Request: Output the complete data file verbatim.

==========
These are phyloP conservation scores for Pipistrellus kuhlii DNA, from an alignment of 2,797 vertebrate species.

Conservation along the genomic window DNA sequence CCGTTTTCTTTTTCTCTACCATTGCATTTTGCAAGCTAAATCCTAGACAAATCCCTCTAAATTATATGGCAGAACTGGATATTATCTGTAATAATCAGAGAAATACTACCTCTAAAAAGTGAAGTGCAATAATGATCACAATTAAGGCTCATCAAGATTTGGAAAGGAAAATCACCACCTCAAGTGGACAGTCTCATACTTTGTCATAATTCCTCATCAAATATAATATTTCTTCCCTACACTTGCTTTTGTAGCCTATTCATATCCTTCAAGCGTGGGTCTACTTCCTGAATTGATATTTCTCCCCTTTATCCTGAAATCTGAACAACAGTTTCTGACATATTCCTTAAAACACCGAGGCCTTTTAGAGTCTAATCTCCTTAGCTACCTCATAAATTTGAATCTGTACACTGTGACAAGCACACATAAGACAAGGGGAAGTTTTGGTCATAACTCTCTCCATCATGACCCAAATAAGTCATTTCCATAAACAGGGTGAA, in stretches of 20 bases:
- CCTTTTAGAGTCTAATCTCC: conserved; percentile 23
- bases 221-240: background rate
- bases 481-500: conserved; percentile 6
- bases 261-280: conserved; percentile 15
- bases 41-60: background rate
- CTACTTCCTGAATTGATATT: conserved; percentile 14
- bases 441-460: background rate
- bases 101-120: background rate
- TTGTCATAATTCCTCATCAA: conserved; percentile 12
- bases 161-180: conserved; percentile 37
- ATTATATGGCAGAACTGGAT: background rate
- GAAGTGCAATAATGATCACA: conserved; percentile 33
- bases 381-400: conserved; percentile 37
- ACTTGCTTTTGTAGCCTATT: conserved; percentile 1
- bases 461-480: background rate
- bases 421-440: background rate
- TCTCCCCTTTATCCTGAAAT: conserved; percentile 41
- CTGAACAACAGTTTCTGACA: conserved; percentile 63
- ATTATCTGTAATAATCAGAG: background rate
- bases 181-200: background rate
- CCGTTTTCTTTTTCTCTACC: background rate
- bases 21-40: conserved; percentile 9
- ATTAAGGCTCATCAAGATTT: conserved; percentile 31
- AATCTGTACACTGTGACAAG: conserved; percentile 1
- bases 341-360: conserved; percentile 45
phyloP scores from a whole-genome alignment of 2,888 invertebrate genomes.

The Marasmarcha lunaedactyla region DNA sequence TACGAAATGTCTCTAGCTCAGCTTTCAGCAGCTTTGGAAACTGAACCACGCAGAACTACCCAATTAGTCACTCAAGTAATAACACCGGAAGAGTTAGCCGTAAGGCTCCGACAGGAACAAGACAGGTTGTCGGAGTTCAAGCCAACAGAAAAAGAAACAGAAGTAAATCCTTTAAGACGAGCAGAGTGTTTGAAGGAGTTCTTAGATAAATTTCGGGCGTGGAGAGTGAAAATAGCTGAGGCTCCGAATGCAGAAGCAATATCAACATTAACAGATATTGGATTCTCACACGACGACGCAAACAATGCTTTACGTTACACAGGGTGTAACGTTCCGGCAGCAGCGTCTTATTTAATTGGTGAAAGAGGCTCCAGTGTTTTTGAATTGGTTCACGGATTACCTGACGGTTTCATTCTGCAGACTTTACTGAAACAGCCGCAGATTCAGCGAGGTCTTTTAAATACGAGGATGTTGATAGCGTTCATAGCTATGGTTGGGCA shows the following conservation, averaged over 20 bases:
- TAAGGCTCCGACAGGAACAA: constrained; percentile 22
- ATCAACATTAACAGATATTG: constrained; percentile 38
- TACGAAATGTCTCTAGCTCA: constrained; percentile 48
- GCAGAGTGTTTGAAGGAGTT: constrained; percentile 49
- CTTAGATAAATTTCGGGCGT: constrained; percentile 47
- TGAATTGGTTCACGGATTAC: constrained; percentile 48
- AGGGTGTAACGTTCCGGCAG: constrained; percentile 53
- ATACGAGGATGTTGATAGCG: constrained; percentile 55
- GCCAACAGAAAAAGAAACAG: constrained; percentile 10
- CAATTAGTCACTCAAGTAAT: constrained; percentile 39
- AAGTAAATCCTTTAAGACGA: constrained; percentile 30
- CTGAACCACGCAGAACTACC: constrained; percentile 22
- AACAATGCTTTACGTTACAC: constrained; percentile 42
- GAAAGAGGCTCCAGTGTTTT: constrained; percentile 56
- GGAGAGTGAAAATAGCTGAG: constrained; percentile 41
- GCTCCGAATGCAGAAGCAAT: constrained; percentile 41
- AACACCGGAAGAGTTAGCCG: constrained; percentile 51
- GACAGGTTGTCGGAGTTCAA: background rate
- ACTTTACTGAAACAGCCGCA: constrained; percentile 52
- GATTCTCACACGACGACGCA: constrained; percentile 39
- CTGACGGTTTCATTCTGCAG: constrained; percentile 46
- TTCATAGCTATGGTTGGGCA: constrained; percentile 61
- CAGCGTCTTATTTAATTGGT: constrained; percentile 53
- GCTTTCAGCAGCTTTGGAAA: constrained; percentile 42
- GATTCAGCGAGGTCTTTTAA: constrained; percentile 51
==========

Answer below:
These are phyloP conservation scores for Pipistrellus kuhlii DNA, from an alignment of 2,797 vertebrate species.

Conservation along the genomic window DNA sequence CCGTTTTCTTTTTCTCTACCATTGCATTTTGCAAGCTAAATCCTAGACAAATCCCTCTAAATTATATGGCAGAACTGGATATTATCTGTAATAATCAGAGAAATACTACCTCTAAAAAGTGAAGTGCAATAATGATCACAATTAAGGCTCATCAAGATTTGGAAAGGAAAATCACCACCTCAAGTGGACAGTCTCATACTTTGTCATAATTCCTCATCAAATATAATATTTCTTCCCTACACTTGCTTTTGTAGCCTATTCATATCCTTCAAGCGTGGGTCTACTTCCTGAATTGATATTTCTCCCCTTTATCCTGAAATCTGAACAACAGTTTCTGACATATTCCTTAAAACACCGAGGCCTTTTAGAGTCTAATCTCCTTAGCTACCTCATAAATTTGAATCTGTACACTGTGACAAGCACACATAAGACAAGGGGAAGTTTTGGTCATAACTCTCTCCATCATGACCCAAATAAGTCATTTCCATAAACAGGGTGAA, in stretches of 20 bases:
- CCTTTTAGAGTCTAATCTCC: conserved; percentile 23
- bases 221-240: background rate
- bases 481-500: conserved; percentile 6
- bases 261-280: conserved; percentile 15
- bases 41-60: background rate
- CTACTTCCTGAATTGATATT: conserved; percentile 14
- bases 441-460: background rate
- bases 101-120: background rate
- TTGTCATAATTCCTCATCAA: conserved; percentile 12
- bases 161-180: conserved; percentile 37
- ATTATATGGCAGAACTGGAT: background rate
- GAAGTGCAATAATGATCACA: conserved; percentile 33
- bases 381-400: conserved; percentile 37
- ACTTGCTTTTGTAGCCTATT: conserved; percentile 1
- bases 461-480: background rate
- bases 421-440: background rate
- TCTCCCCTTTATCCTGAAAT: conserved; percentile 41
- CTGAACAACAGTTTCTGACA: conserved; percentile 63
- ATTATCTGTAATAATCAGAG: background rate
- bases 181-200: background rate
- CCGTTTTCTTTTTCTCTACC: background rate
- bases 21-40: conserved; percentile 9
- ATTAAGGCTCATCAAGATTT: conserved; percentile 31
- AATCTGTACACTGTGACAAG: conserved; percentile 1
- bases 341-360: conserved; percentile 45
phyloP scores from a whole-genome alignment of 2,888 invertebrate genomes.

The Marasmarcha lunaedactyla region DNA sequence TACGAAATGTCTCTAGCTCAGCTTTCAGCAGCTTTGGAAACTGAACCACGCAGAACTACCCAATTAGTCACTCAAGTAATAACACCGGAAGAGTTAGCCGTAAGGCTCCGACAGGAACAAGACAGGTTGTCGGAGTTCAAGCCAACAGAAAAAGAAACAGAAGTAAATCCTTTAAGACGAGCAGAGTGTTTGAAGGAGTTCTTAGATAAATTTCGGGCGTGGAGAGTGAAAATAGCTGAGGCTCCGAATGCAGAAGCAATATCAACATTAACAGATATTGGATTCTCACACGACGACGCAAACAATGCTTTACGTTACACAGGGTGTAACGTTCCGGCAGCAGCGTCTTATTTAATTGGTGAAAGAGGCTCCAGTGTTTTTGAATTGGTTCACGGATTACCTGACGGTTTCATTCTGCAGACTTTACTGAAACAGCCGCAGATTCAGCGAGGTCTTTTAAATACGAGGATGTTGATAGCGTTCATAGCTATGGTTGGGCA shows the following conservation, averaged over 20 bases:
- TAAGGCTCCGACAGGAACAA: constrained; percentile 22
- ATCAACATTAACAGATATTG: constrained; percentile 38
- TACGAAATGTCTCTAGCTCA: constrained; percentile 48
- GCAGAGTGTTTGAAGGAGTT: constrained; percentile 49
- CTTAGATAAATTTCGGGCGT: constrained; percentile 47
- TGAATTGGTTCACGGATTAC: constrained; percentile 48
- AGGGTGTAACGTTCCGGCAG: constrained; percentile 53
- ATACGAGGATGTTGATAGCG: constrained; percentile 55
- GCCAACAGAAAAAGAAACAG: constrained; percentile 10
- CAATTAGTCACTCAAGTAAT: constrained; percentile 39
- AAGTAAATCCTTTAAGACGA: constrained; percentile 30
- CTGAACCACGCAGAACTACC: constrained; percentile 22
- AACAATGCTTTACGTTACAC: constrained; percentile 42
- GAAAGAGGCTCCAGTGTTTT: constrained; percentile 56
- GGAGAGTGAAAATAGCTGAG: constrained; percentile 41
- GCTCCGAATGCAGAAGCAAT: constrained; percentile 41
- AACACCGGAAGAGTTAGCCG: constrained; percentile 51
- GACAGGTTGTCGGAGTTCAA: background rate
- ACTTTACTGAAACAGCCGCA: constrained; percentile 52
- GATTCTCACACGACGACGCA: constrained; percentile 39
- CTGACGGTTTCATTCTGCAG: constrained; percentile 46
- TTCATAGCTATGGTTGGGCA: constrained; percentile 61
- CAGCGTCTTATTTAATTGGT: constrained; percentile 53
- GCTTTCAGCAGCTTTGGAAA: constrained; percentile 42
- GATTCAGCGAGGTCTTTTAA: constrained; percentile 51